The Greenland and Antarctic ice sheets: how fast do they melt?

By Prof.dr. M. van den Broeke
IMAU, University of Utrecht

The ice sheets of Antarctica and Greenland (AIS and GrIS) together contain more than 23 million km3 of water, sufficient to raise global sea level by 65 m (1 km3 of water equals 1 Gt or 1012 kg). With this volume, they are larger by two orders of magnitude than all other (200,000+) glaciers and ice caps combined. Each year, the combined mass turnover of the AIS and GrIS (the amount of snow that falls on the grounded parts of their surface and leaves the ice sheets through iceberg calving and runoff) exceeds 2500 Gt of water, equivalent to 7 mm of global sea level change. Even relatively small fluctuations in the mass balance of the AIS and GrIS will therefore have considerable impact on global sea level rise (SLR), which currently is about 3.4 mm/yr. Until quite recently, ice sheet models predicted that the AIS and GrIS, owing to their sheer size, would react only slowly to changes in ambient conditions. This view has changed profoundly during the last decade, when remotely sensed data revealed fast and dramatic changes in the marginal areas of the AIS and GrIS. An iconic example is the catastrophic disintegration of numerous Antarctic Peninsula (AP) ice shelves, the floating extensions of the ice sheet. In just several decades, more than 28,000 km2 of AP ice shelves was lost, a total of 18% of the original area of floating ice, culminating in the breakup of the northern part of Wilkins Ice Shelf in 2008 and 2009 . With the buttressing effect removed, velocities of glaciers flowing into the former Larsen B Ice Shelf increased two to eightfold, thereby thinning rapidly. Out of 244 analyzed marine glacier fronts on the AP, 87% have retreated over the past 61 years. The boundary between mean advance and retreat has migrated progressively southward.
Further to the south and west, glaciers in coastal West Antarctica draining the West Antarctic Ice Sheet (WAIS) also experience dramatic acceleration and thinning. Between 1996 and 2007, Pine Island Glacier accelerated by 42% and neighboring Smith Glacier by 83%. Total ice discharge from glaciers draining this part of the WAIS increased by 30% in 12 years time, and the net mass loss increased from 39 Gt/yr to 105 Gt/yr. Pine Island Glacier presently undergoes thinning at rates of up to 15 m per year. This may be the onset of WAIS collapse, but model studies suggest that this is unlikely to occur on short timescales. Reports that the huge East Antarctic Ice Sheet also shows the first signs of dynamic mass loss are debated. Runoff in Antarctica is small, and melt occurs mainly in the Antarctic Peninsula and the northward protruding ice shelves; here, melt extent and duration seems to have remained steady.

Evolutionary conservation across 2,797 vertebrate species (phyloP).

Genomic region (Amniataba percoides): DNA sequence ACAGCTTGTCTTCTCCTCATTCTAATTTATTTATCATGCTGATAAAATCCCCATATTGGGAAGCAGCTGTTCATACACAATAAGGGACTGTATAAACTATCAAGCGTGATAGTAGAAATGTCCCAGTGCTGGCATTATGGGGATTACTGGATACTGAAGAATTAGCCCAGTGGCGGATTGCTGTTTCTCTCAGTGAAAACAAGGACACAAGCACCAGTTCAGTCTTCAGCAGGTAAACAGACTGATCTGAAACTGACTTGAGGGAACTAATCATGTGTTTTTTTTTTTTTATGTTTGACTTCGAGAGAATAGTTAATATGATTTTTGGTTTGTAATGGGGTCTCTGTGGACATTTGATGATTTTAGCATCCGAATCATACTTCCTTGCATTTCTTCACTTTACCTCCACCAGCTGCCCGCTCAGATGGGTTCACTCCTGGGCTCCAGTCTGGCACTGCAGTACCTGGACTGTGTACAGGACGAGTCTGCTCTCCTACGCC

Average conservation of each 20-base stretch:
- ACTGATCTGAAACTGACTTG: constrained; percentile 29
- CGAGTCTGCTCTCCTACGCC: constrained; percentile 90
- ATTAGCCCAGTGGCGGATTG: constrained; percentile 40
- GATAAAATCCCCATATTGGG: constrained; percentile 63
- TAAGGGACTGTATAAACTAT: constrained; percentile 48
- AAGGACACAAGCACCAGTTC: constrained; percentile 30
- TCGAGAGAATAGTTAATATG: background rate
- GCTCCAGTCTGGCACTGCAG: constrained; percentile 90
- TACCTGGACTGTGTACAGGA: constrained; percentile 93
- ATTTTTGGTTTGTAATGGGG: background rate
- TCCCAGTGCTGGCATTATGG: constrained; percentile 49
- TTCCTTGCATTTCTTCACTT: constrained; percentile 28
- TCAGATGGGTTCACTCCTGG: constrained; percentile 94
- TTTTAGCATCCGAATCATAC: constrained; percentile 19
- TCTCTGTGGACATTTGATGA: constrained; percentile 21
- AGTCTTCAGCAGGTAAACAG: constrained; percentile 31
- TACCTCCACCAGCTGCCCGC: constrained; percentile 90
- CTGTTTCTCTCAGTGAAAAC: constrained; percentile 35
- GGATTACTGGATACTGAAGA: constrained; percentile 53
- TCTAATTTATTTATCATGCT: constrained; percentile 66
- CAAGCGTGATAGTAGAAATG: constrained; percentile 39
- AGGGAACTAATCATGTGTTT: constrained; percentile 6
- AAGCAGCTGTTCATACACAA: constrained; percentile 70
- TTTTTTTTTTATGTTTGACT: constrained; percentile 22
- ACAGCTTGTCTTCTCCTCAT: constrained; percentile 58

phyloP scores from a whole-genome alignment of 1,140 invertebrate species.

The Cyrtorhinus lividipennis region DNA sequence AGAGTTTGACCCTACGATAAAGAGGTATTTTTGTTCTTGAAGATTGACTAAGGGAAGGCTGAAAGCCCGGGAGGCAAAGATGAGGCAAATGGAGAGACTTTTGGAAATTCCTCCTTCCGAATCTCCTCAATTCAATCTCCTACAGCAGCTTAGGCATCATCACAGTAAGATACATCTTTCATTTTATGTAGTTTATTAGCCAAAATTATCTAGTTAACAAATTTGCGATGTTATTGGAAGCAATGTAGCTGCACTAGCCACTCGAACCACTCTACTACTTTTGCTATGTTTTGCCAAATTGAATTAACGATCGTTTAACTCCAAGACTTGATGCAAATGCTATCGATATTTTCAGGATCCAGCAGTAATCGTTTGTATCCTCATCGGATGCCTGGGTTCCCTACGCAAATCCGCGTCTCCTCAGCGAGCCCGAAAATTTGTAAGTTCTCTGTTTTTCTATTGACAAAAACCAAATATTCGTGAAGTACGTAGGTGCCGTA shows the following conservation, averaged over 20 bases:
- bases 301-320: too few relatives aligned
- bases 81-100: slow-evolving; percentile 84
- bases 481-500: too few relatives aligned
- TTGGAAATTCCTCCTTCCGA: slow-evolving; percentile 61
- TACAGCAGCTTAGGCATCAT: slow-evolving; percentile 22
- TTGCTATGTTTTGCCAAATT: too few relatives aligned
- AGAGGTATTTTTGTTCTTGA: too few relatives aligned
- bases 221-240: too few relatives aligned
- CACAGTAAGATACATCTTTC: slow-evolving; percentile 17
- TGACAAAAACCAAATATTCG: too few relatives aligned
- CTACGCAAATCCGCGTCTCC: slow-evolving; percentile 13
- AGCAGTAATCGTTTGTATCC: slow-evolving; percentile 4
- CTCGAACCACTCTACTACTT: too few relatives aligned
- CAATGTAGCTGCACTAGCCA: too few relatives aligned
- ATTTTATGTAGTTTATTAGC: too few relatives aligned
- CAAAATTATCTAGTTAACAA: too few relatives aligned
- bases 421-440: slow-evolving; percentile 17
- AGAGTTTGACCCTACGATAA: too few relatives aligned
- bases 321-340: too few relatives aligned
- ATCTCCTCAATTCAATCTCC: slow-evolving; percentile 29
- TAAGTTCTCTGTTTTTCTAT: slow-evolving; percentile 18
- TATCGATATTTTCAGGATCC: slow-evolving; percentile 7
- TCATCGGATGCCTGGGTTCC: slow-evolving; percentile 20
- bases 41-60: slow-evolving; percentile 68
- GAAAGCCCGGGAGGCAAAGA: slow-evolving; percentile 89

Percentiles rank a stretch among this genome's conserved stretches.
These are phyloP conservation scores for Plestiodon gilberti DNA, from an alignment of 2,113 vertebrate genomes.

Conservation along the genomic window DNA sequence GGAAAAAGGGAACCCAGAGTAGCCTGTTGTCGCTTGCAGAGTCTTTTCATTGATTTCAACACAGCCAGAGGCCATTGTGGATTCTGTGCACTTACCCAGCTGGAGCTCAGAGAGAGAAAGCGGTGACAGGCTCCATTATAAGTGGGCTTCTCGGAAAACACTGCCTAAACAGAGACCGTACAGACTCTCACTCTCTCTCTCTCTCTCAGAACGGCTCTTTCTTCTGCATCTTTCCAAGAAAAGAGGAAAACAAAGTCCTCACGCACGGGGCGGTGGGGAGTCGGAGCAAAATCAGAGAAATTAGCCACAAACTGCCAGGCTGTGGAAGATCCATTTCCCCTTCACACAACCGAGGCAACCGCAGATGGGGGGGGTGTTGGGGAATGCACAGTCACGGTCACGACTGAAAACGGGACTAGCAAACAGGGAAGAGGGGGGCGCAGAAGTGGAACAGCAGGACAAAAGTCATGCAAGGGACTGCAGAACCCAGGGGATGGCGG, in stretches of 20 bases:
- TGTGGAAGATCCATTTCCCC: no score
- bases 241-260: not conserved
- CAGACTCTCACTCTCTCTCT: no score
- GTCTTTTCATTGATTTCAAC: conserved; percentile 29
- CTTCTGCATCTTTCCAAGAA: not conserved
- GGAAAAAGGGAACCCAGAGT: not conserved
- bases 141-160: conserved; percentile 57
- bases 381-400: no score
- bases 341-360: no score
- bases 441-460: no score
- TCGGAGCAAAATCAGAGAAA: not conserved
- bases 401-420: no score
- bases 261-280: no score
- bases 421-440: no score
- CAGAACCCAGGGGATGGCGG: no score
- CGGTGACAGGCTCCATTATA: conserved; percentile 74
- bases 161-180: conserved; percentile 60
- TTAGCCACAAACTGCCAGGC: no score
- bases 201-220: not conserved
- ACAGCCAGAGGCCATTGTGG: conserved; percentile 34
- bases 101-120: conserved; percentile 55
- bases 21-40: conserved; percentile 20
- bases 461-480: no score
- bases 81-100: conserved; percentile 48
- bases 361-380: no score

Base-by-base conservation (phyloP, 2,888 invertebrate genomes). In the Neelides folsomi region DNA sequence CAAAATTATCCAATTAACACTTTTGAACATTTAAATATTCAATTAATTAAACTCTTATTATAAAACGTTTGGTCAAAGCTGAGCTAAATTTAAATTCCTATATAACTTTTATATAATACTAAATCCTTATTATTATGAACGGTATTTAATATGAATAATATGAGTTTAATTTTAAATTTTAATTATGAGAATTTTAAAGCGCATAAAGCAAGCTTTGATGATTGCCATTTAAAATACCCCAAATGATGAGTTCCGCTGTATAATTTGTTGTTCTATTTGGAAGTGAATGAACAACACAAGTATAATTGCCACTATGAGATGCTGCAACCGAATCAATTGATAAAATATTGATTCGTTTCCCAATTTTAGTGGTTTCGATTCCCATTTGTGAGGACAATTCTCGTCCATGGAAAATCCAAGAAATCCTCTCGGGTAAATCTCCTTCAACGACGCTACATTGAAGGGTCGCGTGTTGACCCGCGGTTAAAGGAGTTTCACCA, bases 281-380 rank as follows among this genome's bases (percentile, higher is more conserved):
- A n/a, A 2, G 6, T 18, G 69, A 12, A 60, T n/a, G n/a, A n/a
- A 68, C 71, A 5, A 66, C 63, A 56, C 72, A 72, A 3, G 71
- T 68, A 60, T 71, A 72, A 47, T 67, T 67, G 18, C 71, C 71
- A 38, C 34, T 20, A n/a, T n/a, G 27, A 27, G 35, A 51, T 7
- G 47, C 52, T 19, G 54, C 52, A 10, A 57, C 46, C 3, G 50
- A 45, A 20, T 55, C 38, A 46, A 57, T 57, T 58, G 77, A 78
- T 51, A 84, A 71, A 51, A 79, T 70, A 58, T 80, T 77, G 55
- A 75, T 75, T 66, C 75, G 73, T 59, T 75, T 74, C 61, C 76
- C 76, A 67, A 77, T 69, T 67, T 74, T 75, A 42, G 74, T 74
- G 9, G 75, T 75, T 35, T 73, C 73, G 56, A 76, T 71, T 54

During the last decade, the GrIS has also been losing mass at an accelerating rate. Between 2000 and 2005, the GrIS annual ice discharge increased by about 30%, mainly a result of widespread acceleration of outlet glaciers in the southeast and in the west. In 2006, the two largest outlet glaciers in the southeast, Helheim and Kangerdlugssuaq, slowed down simultaneously, ceased thinning and readvanced, followed by other glaciers in the region. Despite this, Jacobshavn Isbrae, the largest glacier in the Northern Hemisphere, has continued to accelerate; from an average of 15 m per day in 2000 it presently flows at 26 m per day. During the same period, the glacier thinned by 170 m and discharge increased by 50%, resulting in a 262 Gt mass loss over the last decade, two-thirds of which occurred since June of 2005. The rate of discharge of Jacobshavn Isbrae is now so large that the glacier is losing mass throughout the year, even in winter.
As opposed to the AIS, the GrIS has a well-defined ablation area. Changes here may be less visible and less widely reported, but they do strongly impact the ice sheet mass balance. Changes in brightness temperature derived from passive microwave sensors onboard satellites show that the melt index (melt area times number of melt days) of the GrIS has steadily increased since 1990, to reach a maximum in the record melt year 2010. Model results show that recent mass loss from the GrIS is about equally partitioned between increased discharge through marine-terminating outlet glaciers and enhanced melting and subsequent runoff. Meltwater runoff from the GrIS has increased from ~220 Gt/yr in 1990 to almost 400 Gt/yr in 2010, a staggering 80% increase in just two decades. Combining radar-inferred ice discharge and SMB from atmospheric models, it is estimated that during the last decade (2000-2009), the GrIS and AIS experienced a combined loss of 330 Gt/yr, equivalent to 0.9 mm/yr SLR. Importantly, the mass loss from the AIS and GrIS accelerated by 37 Gt/yr2 over the last 19 years, a rate three times larger than that of mountain glaciers and ice caps. This implies that the GrIS and AIS will soon become the dominant contributors to sea level rise and remain so during the 21st century. Moreover, these large freshwater fluxes can impact ocean currents by changing the ocean stratification. This, in turn, may effect the formation of dense bottom waters, which drive the thermohaline circulation.
Willem Barentsz Poolinstituut

Bundeling van kennis, onderzoek en onderwijs over de Noord- en de Zuidpool

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